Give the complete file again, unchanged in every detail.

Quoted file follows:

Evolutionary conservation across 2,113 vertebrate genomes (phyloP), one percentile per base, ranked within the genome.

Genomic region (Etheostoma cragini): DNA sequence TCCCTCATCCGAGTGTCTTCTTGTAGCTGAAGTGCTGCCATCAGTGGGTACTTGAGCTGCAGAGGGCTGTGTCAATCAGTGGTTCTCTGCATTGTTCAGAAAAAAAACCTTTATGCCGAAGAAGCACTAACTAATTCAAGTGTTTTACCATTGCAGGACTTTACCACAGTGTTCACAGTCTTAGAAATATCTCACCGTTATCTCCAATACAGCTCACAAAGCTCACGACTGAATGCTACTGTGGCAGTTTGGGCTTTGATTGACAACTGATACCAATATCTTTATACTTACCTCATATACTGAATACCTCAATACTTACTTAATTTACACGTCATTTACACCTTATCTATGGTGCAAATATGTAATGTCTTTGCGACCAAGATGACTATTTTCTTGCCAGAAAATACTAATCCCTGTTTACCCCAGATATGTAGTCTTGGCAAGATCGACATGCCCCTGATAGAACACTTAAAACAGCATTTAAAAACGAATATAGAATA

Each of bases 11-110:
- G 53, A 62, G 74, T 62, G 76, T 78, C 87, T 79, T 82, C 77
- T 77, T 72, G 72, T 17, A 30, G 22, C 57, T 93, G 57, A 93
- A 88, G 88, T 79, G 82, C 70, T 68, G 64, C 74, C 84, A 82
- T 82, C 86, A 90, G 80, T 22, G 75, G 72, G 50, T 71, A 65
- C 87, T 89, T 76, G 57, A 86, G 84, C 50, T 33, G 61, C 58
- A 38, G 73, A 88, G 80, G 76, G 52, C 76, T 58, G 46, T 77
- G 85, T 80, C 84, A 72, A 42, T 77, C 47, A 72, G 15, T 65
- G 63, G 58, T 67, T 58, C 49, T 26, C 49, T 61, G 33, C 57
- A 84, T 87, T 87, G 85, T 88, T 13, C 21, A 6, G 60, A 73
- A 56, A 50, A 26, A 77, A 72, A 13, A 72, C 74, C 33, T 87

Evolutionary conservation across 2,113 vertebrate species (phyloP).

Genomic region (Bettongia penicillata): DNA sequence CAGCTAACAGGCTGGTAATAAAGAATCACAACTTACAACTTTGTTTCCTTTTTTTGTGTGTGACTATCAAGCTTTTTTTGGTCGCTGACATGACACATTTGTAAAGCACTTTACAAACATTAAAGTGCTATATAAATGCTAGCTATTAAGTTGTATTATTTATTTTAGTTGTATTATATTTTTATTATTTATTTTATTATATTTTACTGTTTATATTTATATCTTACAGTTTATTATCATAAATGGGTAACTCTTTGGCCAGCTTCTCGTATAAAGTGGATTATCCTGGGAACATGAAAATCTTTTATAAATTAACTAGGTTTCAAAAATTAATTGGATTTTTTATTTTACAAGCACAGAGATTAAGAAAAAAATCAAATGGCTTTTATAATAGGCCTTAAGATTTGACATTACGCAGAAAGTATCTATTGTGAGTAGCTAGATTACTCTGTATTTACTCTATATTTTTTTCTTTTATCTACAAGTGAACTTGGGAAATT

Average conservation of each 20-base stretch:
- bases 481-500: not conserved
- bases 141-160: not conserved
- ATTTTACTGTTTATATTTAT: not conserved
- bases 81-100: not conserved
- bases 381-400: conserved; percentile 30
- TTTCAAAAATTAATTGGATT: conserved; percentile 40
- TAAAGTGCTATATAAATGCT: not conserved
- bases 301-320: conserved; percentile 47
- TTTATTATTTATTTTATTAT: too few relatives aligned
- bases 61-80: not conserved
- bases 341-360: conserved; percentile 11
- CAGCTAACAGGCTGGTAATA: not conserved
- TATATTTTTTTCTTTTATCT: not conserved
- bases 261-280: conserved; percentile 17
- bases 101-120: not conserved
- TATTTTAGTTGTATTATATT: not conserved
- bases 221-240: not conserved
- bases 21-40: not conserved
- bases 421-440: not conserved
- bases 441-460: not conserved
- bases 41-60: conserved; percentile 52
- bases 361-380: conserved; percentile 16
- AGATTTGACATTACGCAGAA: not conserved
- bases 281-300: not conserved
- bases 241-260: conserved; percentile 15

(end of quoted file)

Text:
Evolutionary conservation across 2,113 vertebrate genomes (phyloP), one percentile per base, ranked within the genome.

Genomic region (Etheostoma cragini): DNA sequence TCCCTCATCCGAGTGTCTTCTTGTAGCTGAAGTGCTGCCATCAGTGGGTACTTGAGCTGCAGAGGGCTGTGTCAATCAGTGGTTCTCTGCATTGTTCAGAAAAAAAACCTTTATGCCGAAGAAGCACTAACTAATTCAAGTGTTTTACCATTGCAGGACTTTACCACAGTGTTCACAGTCTTAGAAATATCTCACCGTTATCTCCAATACAGCTCACAAAGCTCACGACTGAATGCTACTGTGGCAGTTTGGGCTTTGATTGACAACTGATACCAATATCTTTATACTTACCTCATATACTGAATACCTCAATACTTACTTAATTTACACGTCATTTACACCTTATCTATGGTGCAAATATGTAATGTCTTTGCGACCAAGATGACTATTTTCTTGCCAGAAAATACTAATCCCTGTTTACCCCAGATATGTAGTCTTGGCAAGATCGACATGCCCCTGATAGAACACTTAAAACAGCATTTAAAAACGAATATAGAATA

Each of bases 11-110:
- G 53, A 62, G 74, T 62, G 76, T 78, C 87, T 79, T 82, C 77
- T 77, T 72, G 72, T 17, A 30, G 22, C 57, T 93, G 57, A 93
- A 88, G 88, T 79, G 82, C 70, T 68, G 64, C 74, C 84, A 82
- T 82, C 86, A 90, G 80, T 22, G 75, G 72, G 50, T 71, A 65
- C 87, T 89, T 76, G 57, A 86, G 84, C 50, T 33, G 61, C 58
- A 38, G 73, A 88, G 80, G 76, G 52, C 76, T 58, G 46, T 77
- G 85, T 80, C 84, A 72, A 42, T 77, C 47, A 72, G 15, T 65
- G 63, G 58, T 67, T 58, C 49, T 26, C 49, T 61, G 33, C 57
- A 84, T 87, T 87, G 85, T 88, T 13, C 21, A 6, G 60, A 73
- A 56, A 50, A 26, A 77, A 72, A 13, A 72, C 74, C 33, T 87

Evolutionary conservation across 2,113 vertebrate species (phyloP).

Genomic region (Bettongia penicillata): DNA sequence CAGCTAACAGGCTGGTAATAAAGAATCACAACTTACAACTTTGTTTCCTTTTTTTGTGTGTGACTATCAAGCTTTTTTTGGTCGCTGACATGACACATTTGTAAAGCACTTTACAAACATTAAAGTGCTATATAAATGCTAGCTATTAAGTTGTATTATTTATTTTAGTTGTATTATATTTTTATTATTTATTTTATTATATTTTACTGTTTATATTTATATCTTACAGTTTATTATCATAAATGGGTAACTCTTTGGCCAGCTTCTCGTATAAAGTGGATTATCCTGGGAACATGAAAATCTTTTATAAATTAACTAGGTTTCAAAAATTAATTGGATTTTTTATTTTACAAGCACAGAGATTAAGAAAAAAATCAAATGGCTTTTATAATAGGCCTTAAGATTTGACATTACGCAGAAAGTATCTATTGTGAGTAGCTAGATTACTCTGTATTTACTCTATATTTTTTTCTTTTATCTACAAGTGAACTTGGGAAATT

Average conservation of each 20-base stretch:
- bases 481-500: not conserved
- bases 141-160: not conserved
- ATTTTACTGTTTATATTTAT: not conserved
- bases 81-100: not conserved
- bases 381-400: conserved; percentile 30
- TTTCAAAAATTAATTGGATT: conserved; percentile 40
- TAAAGTGCTATATAAATGCT: not conserved
- bases 301-320: conserved; percentile 47
- TTTATTATTTATTTTATTAT: too few relatives aligned
- bases 61-80: not conserved
- bases 341-360: conserved; percentile 11
- CAGCTAACAGGCTGGTAATA: not conserved
- TATATTTTTTTCTTTTATCT: not conserved
- bases 261-280: conserved; percentile 17
- bases 101-120: not conserved
- TATTTTAGTTGTATTATATT: not conserved
- bases 221-240: not conserved
- bases 21-40: not conserved
- bases 421-440: not conserved
- bases 441-460: not conserved
- bases 41-60: conserved; percentile 52
- bases 361-380: conserved; percentile 16
- AGATTTGACATTACGCAGAA: not conserved
- bases 281-300: not conserved
- bases 241-260: conserved; percentile 15